My latest viola build is a copy of one of the most known members of the Guarneri family; Andrea Guarneri. Andrea along with several other great makers apprenticed directly with the great Nicolo Amati.
Among those that apprenticed with Amati Guarneri held true to the Amati tradition. Andrea adopted his maters model so masterfully that some of this works are indistinguishable from his teacher’s. In general Guarneri’s work is somewhat freer and less exact then his master’s, but are nonetheless of a fantastic build. His smaller violas are regarded as some of the best-known violas left in existence today.
There are only 8 surviving examples still around today!
Andrea Guarneri shared his making knowledge with his two sons who assisted him from 1690 on. His sons went on to have their own celebrated careers; they were Giuseppe ‘filius Andrea’ and Pietro of Mantua.
I am loving this latest viola build. I haven’t made a Guarneri viola since my schooling at NBSS.
The viola is slightly larger than 16″ and puts out a huge sound!
Hermann Todt made this violin specifically for William Lewis & Son of Chicago in 1929. Todt was a violin maker from Markneukirchen. This violin was made with exceptional wood for the maker. The top spruce is very even with tight grain, while the maple has a deep medium width flame.
It is branded on both the back plate near the button. And on the inside of the back plate above the William Lewis & Son label.
The William Lewis & Son was a Chicago based music store that specialized in violins and bows. William E. Lewis the founder, was the son of a cellist and he became a violinist. At the age of 8 English critics elected him as a musical prodigy. The family moved to America in 1850.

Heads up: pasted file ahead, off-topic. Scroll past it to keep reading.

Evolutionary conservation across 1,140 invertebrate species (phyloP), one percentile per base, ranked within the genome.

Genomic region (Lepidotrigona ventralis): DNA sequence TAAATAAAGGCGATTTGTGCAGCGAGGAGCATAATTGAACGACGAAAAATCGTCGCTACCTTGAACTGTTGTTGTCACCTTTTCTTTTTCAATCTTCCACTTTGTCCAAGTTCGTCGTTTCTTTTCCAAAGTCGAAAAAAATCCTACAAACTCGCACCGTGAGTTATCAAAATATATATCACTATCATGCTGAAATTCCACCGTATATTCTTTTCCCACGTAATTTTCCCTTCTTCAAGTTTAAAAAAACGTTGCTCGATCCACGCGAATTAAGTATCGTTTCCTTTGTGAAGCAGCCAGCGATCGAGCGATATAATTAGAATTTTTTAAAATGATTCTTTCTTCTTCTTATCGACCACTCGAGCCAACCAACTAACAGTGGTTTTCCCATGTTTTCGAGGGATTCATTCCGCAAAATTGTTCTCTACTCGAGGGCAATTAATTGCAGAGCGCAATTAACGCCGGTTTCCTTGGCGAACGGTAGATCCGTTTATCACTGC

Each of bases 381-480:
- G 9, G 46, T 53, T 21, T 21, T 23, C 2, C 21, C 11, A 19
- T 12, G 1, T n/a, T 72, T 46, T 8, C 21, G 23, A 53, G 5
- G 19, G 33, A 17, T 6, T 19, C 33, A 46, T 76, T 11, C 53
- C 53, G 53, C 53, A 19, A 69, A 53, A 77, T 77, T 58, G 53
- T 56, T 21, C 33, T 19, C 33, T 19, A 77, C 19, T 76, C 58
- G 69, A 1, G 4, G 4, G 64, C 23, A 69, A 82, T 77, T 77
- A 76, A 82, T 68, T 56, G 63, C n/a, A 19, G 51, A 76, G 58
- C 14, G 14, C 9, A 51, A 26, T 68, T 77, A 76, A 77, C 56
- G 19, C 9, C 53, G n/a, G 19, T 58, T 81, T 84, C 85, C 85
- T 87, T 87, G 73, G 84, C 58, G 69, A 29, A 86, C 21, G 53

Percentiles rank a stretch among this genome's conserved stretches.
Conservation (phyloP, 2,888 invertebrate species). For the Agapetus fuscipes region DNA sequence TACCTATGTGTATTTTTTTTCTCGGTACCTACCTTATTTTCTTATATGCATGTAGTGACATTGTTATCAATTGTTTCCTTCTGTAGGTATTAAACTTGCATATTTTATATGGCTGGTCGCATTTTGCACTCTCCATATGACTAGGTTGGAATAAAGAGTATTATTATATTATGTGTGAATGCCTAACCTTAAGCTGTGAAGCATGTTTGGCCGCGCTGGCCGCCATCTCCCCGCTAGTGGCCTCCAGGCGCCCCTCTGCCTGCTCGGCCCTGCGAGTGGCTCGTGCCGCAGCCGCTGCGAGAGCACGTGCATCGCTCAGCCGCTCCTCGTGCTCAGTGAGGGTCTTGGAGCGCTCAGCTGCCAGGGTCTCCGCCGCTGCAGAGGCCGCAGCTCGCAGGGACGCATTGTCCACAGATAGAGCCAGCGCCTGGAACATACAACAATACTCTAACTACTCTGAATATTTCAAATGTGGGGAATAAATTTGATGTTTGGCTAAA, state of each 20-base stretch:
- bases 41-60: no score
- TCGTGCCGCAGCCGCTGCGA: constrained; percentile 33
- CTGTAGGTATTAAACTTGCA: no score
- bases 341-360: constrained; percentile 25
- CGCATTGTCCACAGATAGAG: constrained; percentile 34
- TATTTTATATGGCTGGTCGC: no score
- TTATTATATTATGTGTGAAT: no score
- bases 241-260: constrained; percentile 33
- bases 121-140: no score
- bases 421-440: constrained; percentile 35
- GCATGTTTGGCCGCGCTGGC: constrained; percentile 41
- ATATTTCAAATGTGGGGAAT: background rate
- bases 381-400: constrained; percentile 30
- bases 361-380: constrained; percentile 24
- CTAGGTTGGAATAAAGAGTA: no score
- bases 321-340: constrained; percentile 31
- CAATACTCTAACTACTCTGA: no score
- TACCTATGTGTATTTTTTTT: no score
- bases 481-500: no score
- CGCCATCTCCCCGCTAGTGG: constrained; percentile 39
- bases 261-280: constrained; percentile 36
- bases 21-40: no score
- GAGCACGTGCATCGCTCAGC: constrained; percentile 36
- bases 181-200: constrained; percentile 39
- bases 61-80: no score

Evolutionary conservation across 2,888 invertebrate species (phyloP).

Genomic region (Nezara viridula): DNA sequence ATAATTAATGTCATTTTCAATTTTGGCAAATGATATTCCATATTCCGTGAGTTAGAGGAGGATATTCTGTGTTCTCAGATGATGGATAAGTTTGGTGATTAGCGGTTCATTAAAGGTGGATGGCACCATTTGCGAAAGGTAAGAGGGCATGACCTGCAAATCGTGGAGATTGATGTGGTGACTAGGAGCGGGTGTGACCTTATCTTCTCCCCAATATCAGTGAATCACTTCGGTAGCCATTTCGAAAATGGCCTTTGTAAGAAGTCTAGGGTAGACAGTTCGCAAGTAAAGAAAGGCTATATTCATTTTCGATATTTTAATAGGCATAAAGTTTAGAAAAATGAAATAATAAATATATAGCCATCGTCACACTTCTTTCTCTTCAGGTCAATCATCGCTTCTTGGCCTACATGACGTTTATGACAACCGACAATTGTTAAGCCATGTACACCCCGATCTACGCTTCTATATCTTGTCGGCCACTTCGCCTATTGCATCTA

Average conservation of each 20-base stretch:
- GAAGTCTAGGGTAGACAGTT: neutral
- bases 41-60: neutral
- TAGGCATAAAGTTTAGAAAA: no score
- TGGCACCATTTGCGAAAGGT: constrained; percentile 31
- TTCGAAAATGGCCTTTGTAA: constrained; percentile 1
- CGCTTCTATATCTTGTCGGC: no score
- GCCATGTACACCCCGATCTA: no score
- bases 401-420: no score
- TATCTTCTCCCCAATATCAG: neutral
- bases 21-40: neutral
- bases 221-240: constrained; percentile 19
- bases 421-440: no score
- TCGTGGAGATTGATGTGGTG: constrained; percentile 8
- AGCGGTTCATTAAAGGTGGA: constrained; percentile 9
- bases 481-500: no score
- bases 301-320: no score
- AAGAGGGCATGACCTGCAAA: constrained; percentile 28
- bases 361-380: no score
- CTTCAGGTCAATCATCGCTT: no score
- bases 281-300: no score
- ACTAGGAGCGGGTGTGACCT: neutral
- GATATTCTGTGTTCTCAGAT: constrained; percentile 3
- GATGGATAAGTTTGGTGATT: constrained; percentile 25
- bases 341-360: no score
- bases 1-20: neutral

The William Lewis & Son firm was established in 1874 and lasted 80 long years building a nice collection of instruments including Stradivarius, Guarneri, Montagnana, Storioni, Rugeri, Guadagnini and many more fine instruments made by old masters.
I always seem to grow attached to my instruments as I build them, how could I not? I spend so much time focusing on every little detail that I get so use to having them around and working on them! But this violin is going to be hard for me to see go off to a new home.
This violin means a lot to me because I made this after James Fegley. Although I was never lucky enough to meet Jim, I am fortunate because I wouldn’t have any of this without him.
He started Fegley’s well before I was alive and I think he would be proud that I am carrying on the Fegley name.
This is a Stradivari copy that I made over the last few months. It has a mostly original James Fegley scroll that he started to carve and never finished.
Making this violin truly one of a kind. Normally I would have just kept the scroll but I thought it would mean a lot more to be completed and go on to enjoy making music. So “King James” will forever live on to make music!